The Montgomery County school board's attempt to make ambassadors and other foreign diplomatic personnel pay tuition for their children who attend county schools was overturned yesterday by the Maryland Board of Education.
In a unanimous decision, the state board concluded that "the constitutional and statutory requirements of free public school education require the provision of a free education to all bona fide residents of the state . . . and does not permit the charge of tuition to individuals who are in fact residents of the State."
The Montgomery board's tuition policy, strongly opposed by both the foreign diplomatic corps and the U.S. State Department, would have affected about 2,000 students whose parents are exempted by international agreements from paying some of the local taxes used to support public schools.
The board decided last October to adopt the policy -- and reaffirmed that decision Aug. 20 -- because of the approximately $1.3 million in additional revenues the tuition charges would bring in.
The policy was pushed for by some Montgomery residents, in particular the Montgomery County Taxpayers' League, which charged that the diplomats were getting a "free ride."
But it was immediately challenged in court by six employes of international organizations.
Alfred Scanlan, the attorney who filed the suit for the six, said yesterday he was pleased with the resolution of the issue by the state board and will drop the suit.
Scanlan had requested a hearing before the state board as the final appeals procedure before the issue went to trial. The state board can hear appeals of any local board decisions.
At yesterday's meeting, he told the state board members the decision to begin charging tuition this September was "a mean and petty policy aimed specifically at aliens.
"If this policy stands, why don't we charge aliens for parks? Why don't we charge them for police protection? It would make as much sense."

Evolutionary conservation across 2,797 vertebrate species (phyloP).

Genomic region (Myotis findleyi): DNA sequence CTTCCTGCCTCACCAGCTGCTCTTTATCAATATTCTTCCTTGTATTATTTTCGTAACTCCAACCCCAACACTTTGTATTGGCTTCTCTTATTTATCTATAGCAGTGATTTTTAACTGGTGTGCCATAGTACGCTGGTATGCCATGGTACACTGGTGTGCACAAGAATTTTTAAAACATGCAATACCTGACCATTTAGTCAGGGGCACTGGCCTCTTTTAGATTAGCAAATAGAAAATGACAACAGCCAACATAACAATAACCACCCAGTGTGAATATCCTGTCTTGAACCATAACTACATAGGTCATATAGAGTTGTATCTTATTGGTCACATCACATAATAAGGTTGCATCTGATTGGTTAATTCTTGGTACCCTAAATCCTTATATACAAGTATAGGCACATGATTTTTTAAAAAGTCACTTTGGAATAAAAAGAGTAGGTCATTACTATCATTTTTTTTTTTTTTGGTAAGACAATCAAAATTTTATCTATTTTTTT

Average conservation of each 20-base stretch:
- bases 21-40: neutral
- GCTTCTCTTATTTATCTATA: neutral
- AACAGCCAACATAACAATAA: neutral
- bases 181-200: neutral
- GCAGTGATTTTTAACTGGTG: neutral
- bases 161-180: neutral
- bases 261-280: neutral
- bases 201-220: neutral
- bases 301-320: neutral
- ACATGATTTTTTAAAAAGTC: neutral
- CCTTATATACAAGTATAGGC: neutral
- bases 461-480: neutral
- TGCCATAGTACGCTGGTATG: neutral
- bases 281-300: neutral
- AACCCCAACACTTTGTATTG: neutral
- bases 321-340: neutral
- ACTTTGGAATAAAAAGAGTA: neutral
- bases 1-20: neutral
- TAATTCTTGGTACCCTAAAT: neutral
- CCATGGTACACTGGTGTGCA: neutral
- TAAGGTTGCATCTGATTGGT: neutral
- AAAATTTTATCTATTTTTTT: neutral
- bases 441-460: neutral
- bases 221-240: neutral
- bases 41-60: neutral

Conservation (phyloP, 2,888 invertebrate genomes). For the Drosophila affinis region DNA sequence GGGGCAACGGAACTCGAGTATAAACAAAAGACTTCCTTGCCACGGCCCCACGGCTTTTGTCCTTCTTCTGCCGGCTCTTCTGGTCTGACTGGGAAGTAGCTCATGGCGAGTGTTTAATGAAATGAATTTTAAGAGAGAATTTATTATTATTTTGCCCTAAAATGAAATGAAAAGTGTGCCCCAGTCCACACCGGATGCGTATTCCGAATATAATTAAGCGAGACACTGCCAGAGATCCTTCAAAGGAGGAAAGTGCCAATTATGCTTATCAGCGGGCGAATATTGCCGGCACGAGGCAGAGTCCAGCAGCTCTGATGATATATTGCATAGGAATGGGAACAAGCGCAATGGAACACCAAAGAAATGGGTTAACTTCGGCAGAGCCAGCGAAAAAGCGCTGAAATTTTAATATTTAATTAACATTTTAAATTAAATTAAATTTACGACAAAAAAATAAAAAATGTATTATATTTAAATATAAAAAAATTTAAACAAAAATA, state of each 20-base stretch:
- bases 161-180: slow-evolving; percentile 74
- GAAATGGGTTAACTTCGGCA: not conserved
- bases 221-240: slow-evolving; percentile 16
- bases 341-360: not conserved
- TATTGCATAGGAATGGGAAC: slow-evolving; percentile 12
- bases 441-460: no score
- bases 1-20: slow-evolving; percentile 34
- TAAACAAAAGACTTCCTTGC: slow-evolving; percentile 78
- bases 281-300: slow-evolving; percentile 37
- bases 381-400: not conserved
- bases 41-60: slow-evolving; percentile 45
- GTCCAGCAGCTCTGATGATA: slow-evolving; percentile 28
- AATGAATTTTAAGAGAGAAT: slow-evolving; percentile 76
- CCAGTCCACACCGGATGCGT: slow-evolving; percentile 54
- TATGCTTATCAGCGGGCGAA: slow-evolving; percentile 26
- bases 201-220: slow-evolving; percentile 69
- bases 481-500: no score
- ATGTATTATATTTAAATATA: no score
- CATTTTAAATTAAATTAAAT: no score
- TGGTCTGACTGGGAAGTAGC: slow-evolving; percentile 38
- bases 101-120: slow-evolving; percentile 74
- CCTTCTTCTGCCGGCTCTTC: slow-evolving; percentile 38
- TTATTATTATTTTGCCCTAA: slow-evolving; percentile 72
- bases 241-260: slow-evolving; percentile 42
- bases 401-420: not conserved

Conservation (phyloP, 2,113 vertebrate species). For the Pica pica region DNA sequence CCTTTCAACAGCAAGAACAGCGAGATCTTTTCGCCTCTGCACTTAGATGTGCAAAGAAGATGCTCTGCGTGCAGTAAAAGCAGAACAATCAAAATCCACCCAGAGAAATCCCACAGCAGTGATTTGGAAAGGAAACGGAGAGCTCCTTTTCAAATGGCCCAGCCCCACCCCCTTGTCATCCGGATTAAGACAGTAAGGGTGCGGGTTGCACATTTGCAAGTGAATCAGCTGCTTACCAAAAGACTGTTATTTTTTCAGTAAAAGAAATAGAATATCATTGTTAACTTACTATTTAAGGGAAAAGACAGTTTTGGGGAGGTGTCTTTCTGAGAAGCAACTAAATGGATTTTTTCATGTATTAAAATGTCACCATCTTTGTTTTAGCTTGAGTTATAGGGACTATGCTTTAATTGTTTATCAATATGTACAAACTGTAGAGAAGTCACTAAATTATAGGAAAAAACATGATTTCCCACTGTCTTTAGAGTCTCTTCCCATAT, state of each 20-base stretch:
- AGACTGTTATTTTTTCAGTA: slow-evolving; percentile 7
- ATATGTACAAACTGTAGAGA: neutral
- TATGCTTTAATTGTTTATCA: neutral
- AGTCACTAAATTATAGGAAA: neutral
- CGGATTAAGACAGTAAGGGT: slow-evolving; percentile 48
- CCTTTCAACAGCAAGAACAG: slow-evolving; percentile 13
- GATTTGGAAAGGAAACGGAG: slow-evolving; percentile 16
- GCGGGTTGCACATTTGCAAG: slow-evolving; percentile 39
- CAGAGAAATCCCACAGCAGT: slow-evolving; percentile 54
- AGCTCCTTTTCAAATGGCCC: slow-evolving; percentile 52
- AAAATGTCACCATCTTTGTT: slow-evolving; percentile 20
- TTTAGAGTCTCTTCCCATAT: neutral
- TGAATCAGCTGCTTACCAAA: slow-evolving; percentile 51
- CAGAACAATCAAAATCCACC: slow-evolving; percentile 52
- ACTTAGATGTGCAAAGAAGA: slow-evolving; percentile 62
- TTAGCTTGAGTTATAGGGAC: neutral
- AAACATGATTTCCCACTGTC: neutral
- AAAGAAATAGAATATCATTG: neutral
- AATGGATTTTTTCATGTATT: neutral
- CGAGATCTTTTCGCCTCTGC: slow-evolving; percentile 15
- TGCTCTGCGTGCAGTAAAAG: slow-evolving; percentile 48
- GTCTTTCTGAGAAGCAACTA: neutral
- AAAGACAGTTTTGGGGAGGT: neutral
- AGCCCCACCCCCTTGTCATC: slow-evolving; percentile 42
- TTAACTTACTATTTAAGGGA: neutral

Montgomery school board President Marian Greenblatt said she was "very disappointed" with the state board's decision and expected a decision on whether to contest it in court to be made at the closed session today.
"The policy was to assure fair treatment of county residents; to make sure that everyone paid his or her fair share. I don't think Montgomery County can take on the burden of the nation" by providing education for diplomats' children but getting no tax dollars in return.
In a letter this month to Maryland Attorney General Stephen H. Sachs, a State Department legal adviser said that the tuition policy could be construed as an attempt to tax persons to whom the federal government has already given tax exempt status and could produce repercussions for American personnel abroad.
The tuition plan, according to the letter, "places the federal government in the position of violating its international obligations and places the county in the position of usurping the federal role of conducting foreign relations and upholding commitments to foreign governments."
The tuition plan would have resulted in a charge of $1,628 for kindergarten students, $2,403 for elementary students and $2,703 for secondary school students whose parents pay neither property nor state income taxes. It would have provided for prorated bills to parents who pay some but not all of the taxes that support their children's education.